Educating Investors

The Power of Compounding4 min read

“Compound interest is the 8th wonder of the world. He who understands it earns it….He who doesn’t pays it…. ” – Albert Einstein 

“My wealth has come from a combination of living in America, Some lucky genes and compound interest.”- Warren Buffet

The power of compounding is really important to understand if you want to make a lot of wealth. Warren Buffet arguably the most successful investor of all time is a great believer in the magic of compound interest. He has been preaching this for decades, which has made him a billionaire. He goes onto say that compound interest over a period of time can do extraordinary things. Take a look here for an example at Buffets net worth.

Net Worth of Warren Buffett

 The majority of his wealth has been accumulated in recent years. Going from $3.8Bn when he turned 59 to currently to a whopping $82Bn when he turned 89. This is the snowball effect. It is the rolling of a snowball down the slope on a snow-covered hillside. As it keeps rolling, the ball will pick up more snow gaining more mass, surface area and momentum as it rolls along. It is a process that starts from an initial state of small significance and builds upon itself, becoming larger. This shows the effect of compounding. 

Compound interest just means you earn interest on your interest. At a 10% a year simple interest, you earn Rs 1,000 on Rs 10,000 every year and have Rs 1,500 after 5 years. If you allow the interest to compound, that 10% compound interest gives you Rs 1610 after 5 years. It’s like you earn an extra year of interest. You don’t do anything but let your money work for you. As your money keeps working for you, it keeps gaining momentum and size. The more time it compounds, the larger it becomes. 

Now coming back to the example, If you invest at 10% compound interest for 5 years, your wealth increases by 60%. But if you invest at 10% compound interest for 50 years, your wealth increases by 11,639%. That’s a lot of wealth. All it takes is 10% and 50 years. The problem is many of us don’t have 50 years to retire. Therefore to take a larger benefit of compound interest, it is better for you to start as early as possible.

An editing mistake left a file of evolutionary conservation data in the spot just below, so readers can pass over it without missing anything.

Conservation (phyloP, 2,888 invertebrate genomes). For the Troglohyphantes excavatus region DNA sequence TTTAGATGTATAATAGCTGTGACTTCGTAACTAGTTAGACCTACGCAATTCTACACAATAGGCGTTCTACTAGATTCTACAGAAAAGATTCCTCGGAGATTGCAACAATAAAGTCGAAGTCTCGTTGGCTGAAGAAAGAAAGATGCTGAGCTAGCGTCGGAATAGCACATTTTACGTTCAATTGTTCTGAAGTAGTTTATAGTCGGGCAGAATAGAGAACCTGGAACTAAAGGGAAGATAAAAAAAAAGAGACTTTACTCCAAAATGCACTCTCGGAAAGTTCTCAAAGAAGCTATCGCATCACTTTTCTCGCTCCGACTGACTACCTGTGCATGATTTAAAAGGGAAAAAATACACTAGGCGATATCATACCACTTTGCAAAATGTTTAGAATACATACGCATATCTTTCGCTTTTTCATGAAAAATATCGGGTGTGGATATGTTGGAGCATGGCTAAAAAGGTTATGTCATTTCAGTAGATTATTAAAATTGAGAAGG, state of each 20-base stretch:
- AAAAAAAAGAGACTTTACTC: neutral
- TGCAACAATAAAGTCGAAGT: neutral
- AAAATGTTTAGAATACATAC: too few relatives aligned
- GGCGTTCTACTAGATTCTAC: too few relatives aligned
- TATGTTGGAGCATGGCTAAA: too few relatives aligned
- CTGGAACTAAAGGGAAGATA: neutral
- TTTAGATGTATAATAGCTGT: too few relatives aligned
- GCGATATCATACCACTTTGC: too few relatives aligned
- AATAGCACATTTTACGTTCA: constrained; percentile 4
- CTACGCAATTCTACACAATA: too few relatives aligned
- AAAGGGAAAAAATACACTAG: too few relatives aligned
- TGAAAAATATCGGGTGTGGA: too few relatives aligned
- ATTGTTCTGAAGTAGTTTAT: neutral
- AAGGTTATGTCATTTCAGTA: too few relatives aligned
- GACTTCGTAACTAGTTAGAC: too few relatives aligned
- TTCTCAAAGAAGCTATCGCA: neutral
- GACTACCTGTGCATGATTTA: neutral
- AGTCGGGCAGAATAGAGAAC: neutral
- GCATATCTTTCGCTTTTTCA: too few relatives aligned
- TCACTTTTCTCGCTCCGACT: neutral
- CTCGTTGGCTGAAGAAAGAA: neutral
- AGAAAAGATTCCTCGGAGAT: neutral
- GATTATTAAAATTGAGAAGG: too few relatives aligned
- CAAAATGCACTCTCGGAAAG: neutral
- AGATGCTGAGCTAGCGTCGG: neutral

Traditionally if you invest in stocks, you want the stock price to rise but the value of the portfolio will increase linearly to that rise in stock price, i.e if there is no compounding going on. If it’s a dividend-paying stock, you can more shares going along as you keep investing these dividends into the company. These results in compounding and those extra shares keep earning more and more money. The single biggest mistake that individuals and investors make in their life is that they don’t reap the full advantage of power of compounding. It is easy to understand this concept but very few people can actually implement it and reap its benefits.

Let’s take another example of 2 people Peter and Henry. Peter starts investing when he is 20 years old and just takes little bit of his money, locks it down and sets aside to invest it. Lets say he takes out Rs 20,000/month, which is 2,40,000/year and invests it in the stock market. Overtime he averages 10% returns post taxes. Let’s say he makes that investment till the time he is 40 years old (therefore he invested for a total of 20 years) and after that he did not invest a single rupee till he turns 65 years old. On the other hand Henry does not get started when he is 20 years old. He waits till he is 40. Let’s say he starts putting in the same amount of Rs 2,40,000/year, averages the same 10% return post tax and invests till he is 65 years old. He invests for a total of 25 years, therefore has put in more money in the system than Peter. 

At the age of 65, who do you think is doing better off? I know you know the answer, but the real question is how much better off. Peter who started earlier and quit earlier, who also invested for a lower number of years has 600% more money than Henry. At age 65, Peter has accumulated around Rs 14.89 crore, whereas Henry has accumulated around Rs 2.36 crore only (after having invested for 5 more years than Peter, the only difference being Peter started out early and let his money compound for a longer period of time).

I advise you all to start out your investment journey as early as possible to reap the benefits of compounding. To do this you can visit the Stockbasket application and buy a basket/portfolio of stocks specially made by research professionals just for you. You can choose your investment options from a variety of baskets available depending on your investment goals.


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